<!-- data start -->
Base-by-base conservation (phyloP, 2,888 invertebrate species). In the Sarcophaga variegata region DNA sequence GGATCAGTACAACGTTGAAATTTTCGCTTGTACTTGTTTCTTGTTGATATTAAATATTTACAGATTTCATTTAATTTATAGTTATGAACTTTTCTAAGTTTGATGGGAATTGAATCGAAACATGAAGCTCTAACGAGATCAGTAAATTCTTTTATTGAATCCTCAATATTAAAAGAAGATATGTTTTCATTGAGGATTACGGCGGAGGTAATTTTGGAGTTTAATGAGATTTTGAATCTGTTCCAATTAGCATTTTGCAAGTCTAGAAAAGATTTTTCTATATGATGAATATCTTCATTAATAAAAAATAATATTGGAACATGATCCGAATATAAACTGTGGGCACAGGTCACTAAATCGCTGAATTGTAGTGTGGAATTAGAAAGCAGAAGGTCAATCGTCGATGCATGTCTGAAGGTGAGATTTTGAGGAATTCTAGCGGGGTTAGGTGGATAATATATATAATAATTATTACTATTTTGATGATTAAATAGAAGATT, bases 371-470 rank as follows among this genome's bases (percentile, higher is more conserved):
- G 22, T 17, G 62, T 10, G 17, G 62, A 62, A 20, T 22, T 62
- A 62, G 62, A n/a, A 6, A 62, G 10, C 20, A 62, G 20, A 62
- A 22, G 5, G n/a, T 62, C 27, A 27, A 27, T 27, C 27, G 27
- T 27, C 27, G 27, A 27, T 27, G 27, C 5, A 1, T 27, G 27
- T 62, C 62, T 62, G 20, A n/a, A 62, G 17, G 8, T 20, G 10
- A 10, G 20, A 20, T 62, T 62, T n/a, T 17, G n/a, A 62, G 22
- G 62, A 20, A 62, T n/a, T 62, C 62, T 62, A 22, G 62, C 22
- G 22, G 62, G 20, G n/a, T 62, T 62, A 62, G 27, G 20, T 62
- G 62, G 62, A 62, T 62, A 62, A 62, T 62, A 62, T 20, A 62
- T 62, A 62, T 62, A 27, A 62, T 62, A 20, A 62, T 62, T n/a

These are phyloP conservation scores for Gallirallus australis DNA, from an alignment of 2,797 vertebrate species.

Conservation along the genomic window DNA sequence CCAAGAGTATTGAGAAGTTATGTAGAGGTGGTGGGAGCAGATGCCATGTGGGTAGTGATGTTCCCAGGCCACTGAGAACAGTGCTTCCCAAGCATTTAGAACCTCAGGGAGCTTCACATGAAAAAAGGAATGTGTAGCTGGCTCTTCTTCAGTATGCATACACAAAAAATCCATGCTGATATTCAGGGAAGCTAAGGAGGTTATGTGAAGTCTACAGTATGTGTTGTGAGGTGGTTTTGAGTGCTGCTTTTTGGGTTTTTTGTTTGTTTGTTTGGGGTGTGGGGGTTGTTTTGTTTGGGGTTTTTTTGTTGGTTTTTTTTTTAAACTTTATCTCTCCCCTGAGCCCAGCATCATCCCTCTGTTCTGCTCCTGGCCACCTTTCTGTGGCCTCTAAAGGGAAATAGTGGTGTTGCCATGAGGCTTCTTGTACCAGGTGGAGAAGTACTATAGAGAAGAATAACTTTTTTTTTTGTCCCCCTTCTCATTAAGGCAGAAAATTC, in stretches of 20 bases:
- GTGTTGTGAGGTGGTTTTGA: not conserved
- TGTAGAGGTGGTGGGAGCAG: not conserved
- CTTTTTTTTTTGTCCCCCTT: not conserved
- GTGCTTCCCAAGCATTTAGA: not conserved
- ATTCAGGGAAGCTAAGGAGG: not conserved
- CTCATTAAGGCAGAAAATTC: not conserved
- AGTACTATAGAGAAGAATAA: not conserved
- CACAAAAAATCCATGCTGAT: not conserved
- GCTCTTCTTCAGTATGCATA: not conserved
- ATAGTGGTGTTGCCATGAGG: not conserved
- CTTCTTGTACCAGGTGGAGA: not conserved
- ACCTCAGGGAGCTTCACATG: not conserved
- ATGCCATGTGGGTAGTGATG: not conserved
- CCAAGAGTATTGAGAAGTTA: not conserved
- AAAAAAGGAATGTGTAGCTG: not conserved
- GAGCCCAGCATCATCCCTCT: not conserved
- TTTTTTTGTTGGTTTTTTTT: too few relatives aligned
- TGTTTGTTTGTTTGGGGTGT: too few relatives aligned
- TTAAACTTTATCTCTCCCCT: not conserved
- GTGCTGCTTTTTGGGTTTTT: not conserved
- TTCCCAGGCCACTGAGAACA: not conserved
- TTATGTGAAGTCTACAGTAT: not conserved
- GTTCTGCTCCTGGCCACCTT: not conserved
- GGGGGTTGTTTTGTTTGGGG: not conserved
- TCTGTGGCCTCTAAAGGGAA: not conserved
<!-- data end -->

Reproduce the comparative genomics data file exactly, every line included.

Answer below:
Base-by-base conservation (phyloP, 2,888 invertebrate species). In the Sarcophaga variegata region DNA sequence GGATCAGTACAACGTTGAAATTTTCGCTTGTACTTGTTTCTTGTTGATATTAAATATTTACAGATTTCATTTAATTTATAGTTATGAACTTTTCTAAGTTTGATGGGAATTGAATCGAAACATGAAGCTCTAACGAGATCAGTAAATTCTTTTATTGAATCCTCAATATTAAAAGAAGATATGTTTTCATTGAGGATTACGGCGGAGGTAATTTTGGAGTTTAATGAGATTTTGAATCTGTTCCAATTAGCATTTTGCAAGTCTAGAAAAGATTTTTCTATATGATGAATATCTTCATTAATAAAAAATAATATTGGAACATGATCCGAATATAAACTGTGGGCACAGGTCACTAAATCGCTGAATTGTAGTGTGGAATTAGAAAGCAGAAGGTCAATCGTCGATGCATGTCTGAAGGTGAGATTTTGAGGAATTCTAGCGGGGTTAGGTGGATAATATATATAATAATTATTACTATTTTGATGATTAAATAGAAGATT, bases 371-470 rank as follows among this genome's bases (percentile, higher is more conserved):
- G 22, T 17, G 62, T 10, G 17, G 62, A 62, A 20, T 22, T 62
- A 62, G 62, A n/a, A 6, A 62, G 10, C 20, A 62, G 20, A 62
- A 22, G 5, G n/a, T 62, C 27, A 27, A 27, T 27, C 27, G 27
- T 27, C 27, G 27, A 27, T 27, G 27, C 5, A 1, T 27, G 27
- T 62, C 62, T 62, G 20, A n/a, A 62, G 17, G 8, T 20, G 10
- A 10, G 20, A 20, T 62, T 62, T n/a, T 17, G n/a, A 62, G 22
- G 62, A 20, A 62, T n/a, T 62, C 62, T 62, A 22, G 62, C 22
- G 22, G 62, G 20, G n/a, T 62, T 62, A 62, G 27, G 20, T 62
- G 62, G 62, A 62, T 62, A 62, A 62, T 62, A 62, T 20, A 62
- T 62, A 62, T 62, A 27, A 62, T 62, A 20, A 62, T 62, T n/a

These are phyloP conservation scores for Gallirallus australis DNA, from an alignment of 2,797 vertebrate species.

Conservation along the genomic window DNA sequence CCAAGAGTATTGAGAAGTTATGTAGAGGTGGTGGGAGCAGATGCCATGTGGGTAGTGATGTTCCCAGGCCACTGAGAACAGTGCTTCCCAAGCATTTAGAACCTCAGGGAGCTTCACATGAAAAAAGGAATGTGTAGCTGGCTCTTCTTCAGTATGCATACACAAAAAATCCATGCTGATATTCAGGGAAGCTAAGGAGGTTATGTGAAGTCTACAGTATGTGTTGTGAGGTGGTTTTGAGTGCTGCTTTTTGGGTTTTTTGTTTGTTTGTTTGGGGTGTGGGGGTTGTTTTGTTTGGGGTTTTTTTGTTGGTTTTTTTTTTAAACTTTATCTCTCCCCTGAGCCCAGCATCATCCCTCTGTTCTGCTCCTGGCCACCTTTCTGTGGCCTCTAAAGGGAAATAGTGGTGTTGCCATGAGGCTTCTTGTACCAGGTGGAGAAGTACTATAGAGAAGAATAACTTTTTTTTTTGTCCCCCTTCTCATTAAGGCAGAAAATTC, in stretches of 20 bases:
- GTGTTGTGAGGTGGTTTTGA: not conserved
- TGTAGAGGTGGTGGGAGCAG: not conserved
- CTTTTTTTTTTGTCCCCCTT: not conserved
- GTGCTTCCCAAGCATTTAGA: not conserved
- ATTCAGGGAAGCTAAGGAGG: not conserved
- CTCATTAAGGCAGAAAATTC: not conserved
- AGTACTATAGAGAAGAATAA: not conserved
- CACAAAAAATCCATGCTGAT: not conserved
- GCTCTTCTTCAGTATGCATA: not conserved
- ATAGTGGTGTTGCCATGAGG: not conserved
- CTTCTTGTACCAGGTGGAGA: not conserved
- ACCTCAGGGAGCTTCACATG: not conserved
- ATGCCATGTGGGTAGTGATG: not conserved
- CCAAGAGTATTGAGAAGTTA: not conserved
- AAAAAAGGAATGTGTAGCTG: not conserved
- GAGCCCAGCATCATCCCTCT: not conserved
- TTTTTTTGTTGGTTTTTTTT: too few relatives aligned
- TGTTTGTTTGTTTGGGGTGT: too few relatives aligned
- TTAAACTTTATCTCTCCCCT: not conserved
- GTGCTGCTTTTTGGGTTTTT: not conserved
- TTCCCAGGCCACTGAGAACA: not conserved
- TTATGTGAAGTCTACAGTAT: not conserved
- GTTCTGCTCCTGGCCACCTT: not conserved
- GGGGGTTGTTTTGTTTGGGG: not conserved
- TCTGTGGCCTCTAAAGGGAA: not conserved